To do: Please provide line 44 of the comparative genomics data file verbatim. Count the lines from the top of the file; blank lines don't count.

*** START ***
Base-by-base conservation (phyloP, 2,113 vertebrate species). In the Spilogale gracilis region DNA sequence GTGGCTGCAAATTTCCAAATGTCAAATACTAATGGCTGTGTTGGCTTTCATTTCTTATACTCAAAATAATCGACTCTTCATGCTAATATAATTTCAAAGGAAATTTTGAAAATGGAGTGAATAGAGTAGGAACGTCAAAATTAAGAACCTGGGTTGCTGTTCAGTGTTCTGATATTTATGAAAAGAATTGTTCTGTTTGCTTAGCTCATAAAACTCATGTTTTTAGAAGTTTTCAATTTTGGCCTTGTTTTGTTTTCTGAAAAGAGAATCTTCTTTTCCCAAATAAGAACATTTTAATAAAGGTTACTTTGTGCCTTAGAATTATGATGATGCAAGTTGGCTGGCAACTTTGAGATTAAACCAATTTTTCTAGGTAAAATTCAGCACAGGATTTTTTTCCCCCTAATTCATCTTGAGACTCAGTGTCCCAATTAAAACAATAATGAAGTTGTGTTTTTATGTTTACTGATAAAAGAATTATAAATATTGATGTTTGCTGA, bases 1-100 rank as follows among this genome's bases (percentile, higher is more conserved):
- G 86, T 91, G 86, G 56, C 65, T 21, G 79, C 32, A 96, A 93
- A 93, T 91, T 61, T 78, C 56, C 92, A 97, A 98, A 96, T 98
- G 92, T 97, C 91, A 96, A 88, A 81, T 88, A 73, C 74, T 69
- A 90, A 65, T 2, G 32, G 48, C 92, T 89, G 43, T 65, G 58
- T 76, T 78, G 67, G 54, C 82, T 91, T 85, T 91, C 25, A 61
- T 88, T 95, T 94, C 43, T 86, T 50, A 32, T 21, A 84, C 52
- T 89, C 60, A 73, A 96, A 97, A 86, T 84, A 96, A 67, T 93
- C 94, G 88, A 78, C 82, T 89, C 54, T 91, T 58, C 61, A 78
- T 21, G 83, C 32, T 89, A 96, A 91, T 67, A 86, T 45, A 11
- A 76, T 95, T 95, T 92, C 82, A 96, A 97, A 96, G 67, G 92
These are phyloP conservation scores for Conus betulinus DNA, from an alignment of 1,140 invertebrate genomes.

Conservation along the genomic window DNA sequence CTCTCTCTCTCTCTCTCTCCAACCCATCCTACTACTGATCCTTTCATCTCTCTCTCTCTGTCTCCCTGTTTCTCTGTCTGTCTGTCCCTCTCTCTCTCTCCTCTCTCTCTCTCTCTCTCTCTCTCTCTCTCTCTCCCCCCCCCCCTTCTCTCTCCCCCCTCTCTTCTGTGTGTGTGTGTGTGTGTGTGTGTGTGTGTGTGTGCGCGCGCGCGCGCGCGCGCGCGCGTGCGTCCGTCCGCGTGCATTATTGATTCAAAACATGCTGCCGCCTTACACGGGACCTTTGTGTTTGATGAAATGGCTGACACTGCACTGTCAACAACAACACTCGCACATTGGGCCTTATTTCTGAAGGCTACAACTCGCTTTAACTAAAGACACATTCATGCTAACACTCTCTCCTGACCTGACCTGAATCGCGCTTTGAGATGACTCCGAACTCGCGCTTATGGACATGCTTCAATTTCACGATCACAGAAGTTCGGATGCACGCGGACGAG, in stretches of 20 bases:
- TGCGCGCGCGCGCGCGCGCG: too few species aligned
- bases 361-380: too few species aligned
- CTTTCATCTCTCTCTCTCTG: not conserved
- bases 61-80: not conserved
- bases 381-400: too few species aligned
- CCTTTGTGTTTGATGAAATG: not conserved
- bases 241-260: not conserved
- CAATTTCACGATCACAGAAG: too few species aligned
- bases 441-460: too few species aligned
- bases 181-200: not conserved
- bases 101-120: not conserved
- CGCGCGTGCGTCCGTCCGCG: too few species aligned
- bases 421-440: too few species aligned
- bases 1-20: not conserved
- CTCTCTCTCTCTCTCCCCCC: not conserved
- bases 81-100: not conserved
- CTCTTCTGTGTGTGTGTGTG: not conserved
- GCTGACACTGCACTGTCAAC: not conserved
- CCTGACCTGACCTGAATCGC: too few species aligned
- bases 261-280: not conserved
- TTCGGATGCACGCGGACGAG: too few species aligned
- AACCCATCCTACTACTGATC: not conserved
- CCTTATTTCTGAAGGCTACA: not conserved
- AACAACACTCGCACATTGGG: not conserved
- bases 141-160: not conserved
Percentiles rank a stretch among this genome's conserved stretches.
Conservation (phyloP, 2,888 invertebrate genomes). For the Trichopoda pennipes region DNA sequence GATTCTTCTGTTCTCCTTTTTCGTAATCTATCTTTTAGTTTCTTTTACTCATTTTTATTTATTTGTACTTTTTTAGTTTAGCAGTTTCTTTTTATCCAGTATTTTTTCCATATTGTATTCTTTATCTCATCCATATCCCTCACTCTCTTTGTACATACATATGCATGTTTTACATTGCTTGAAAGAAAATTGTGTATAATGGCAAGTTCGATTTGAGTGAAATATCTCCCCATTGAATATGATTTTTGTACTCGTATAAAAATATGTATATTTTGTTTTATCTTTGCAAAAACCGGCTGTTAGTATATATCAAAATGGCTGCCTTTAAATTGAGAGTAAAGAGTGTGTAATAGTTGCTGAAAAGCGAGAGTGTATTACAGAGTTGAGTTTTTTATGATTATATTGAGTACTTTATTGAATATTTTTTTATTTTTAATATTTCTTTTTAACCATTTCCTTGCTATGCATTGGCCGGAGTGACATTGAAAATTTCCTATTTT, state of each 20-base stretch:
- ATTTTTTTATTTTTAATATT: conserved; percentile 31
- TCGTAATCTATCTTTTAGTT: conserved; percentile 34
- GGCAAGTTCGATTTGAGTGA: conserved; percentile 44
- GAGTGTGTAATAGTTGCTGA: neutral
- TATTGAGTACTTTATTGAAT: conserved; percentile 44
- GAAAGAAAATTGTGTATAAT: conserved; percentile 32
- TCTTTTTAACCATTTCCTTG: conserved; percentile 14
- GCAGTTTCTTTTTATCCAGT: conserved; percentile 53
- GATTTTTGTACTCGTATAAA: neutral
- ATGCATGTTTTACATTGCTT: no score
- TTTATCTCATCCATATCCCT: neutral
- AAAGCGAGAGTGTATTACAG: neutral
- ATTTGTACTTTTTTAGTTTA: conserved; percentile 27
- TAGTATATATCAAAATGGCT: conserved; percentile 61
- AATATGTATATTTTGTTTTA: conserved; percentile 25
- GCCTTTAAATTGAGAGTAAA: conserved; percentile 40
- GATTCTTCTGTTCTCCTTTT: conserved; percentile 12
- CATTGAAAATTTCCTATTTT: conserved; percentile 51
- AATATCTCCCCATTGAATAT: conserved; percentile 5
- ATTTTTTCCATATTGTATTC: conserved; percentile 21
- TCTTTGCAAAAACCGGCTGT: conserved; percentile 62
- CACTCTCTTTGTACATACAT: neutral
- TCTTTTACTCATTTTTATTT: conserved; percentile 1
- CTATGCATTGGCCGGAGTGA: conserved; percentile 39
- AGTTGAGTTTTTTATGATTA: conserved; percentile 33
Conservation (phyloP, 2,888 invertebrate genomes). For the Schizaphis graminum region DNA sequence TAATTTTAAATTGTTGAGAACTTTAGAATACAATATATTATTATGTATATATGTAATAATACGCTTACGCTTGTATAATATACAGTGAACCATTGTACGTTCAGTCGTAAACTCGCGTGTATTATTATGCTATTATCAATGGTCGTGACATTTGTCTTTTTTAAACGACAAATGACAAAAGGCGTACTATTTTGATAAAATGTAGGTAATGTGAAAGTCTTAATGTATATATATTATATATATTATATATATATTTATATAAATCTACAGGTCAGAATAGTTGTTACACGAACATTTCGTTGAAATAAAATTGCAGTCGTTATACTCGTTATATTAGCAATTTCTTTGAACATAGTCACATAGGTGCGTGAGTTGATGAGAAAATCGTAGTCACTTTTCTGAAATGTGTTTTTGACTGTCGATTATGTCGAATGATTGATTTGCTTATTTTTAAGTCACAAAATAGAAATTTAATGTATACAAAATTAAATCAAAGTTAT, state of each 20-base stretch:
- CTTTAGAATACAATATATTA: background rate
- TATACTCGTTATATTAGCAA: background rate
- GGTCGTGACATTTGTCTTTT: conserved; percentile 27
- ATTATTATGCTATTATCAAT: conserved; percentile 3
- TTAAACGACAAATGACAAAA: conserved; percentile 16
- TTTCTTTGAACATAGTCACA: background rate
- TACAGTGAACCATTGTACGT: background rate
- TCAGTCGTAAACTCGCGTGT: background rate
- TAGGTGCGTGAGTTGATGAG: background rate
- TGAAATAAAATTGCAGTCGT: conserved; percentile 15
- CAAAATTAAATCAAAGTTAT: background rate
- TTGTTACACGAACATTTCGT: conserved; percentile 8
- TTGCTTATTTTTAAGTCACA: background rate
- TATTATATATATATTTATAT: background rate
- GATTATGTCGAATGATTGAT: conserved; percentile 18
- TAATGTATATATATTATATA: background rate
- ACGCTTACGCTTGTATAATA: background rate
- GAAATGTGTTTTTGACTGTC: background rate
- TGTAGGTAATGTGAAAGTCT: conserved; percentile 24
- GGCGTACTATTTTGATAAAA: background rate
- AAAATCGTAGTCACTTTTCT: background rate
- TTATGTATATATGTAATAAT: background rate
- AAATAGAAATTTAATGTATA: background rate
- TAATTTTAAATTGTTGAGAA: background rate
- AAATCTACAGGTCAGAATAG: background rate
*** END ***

- GAGTGTGTAATAGTTGCTGA: neutral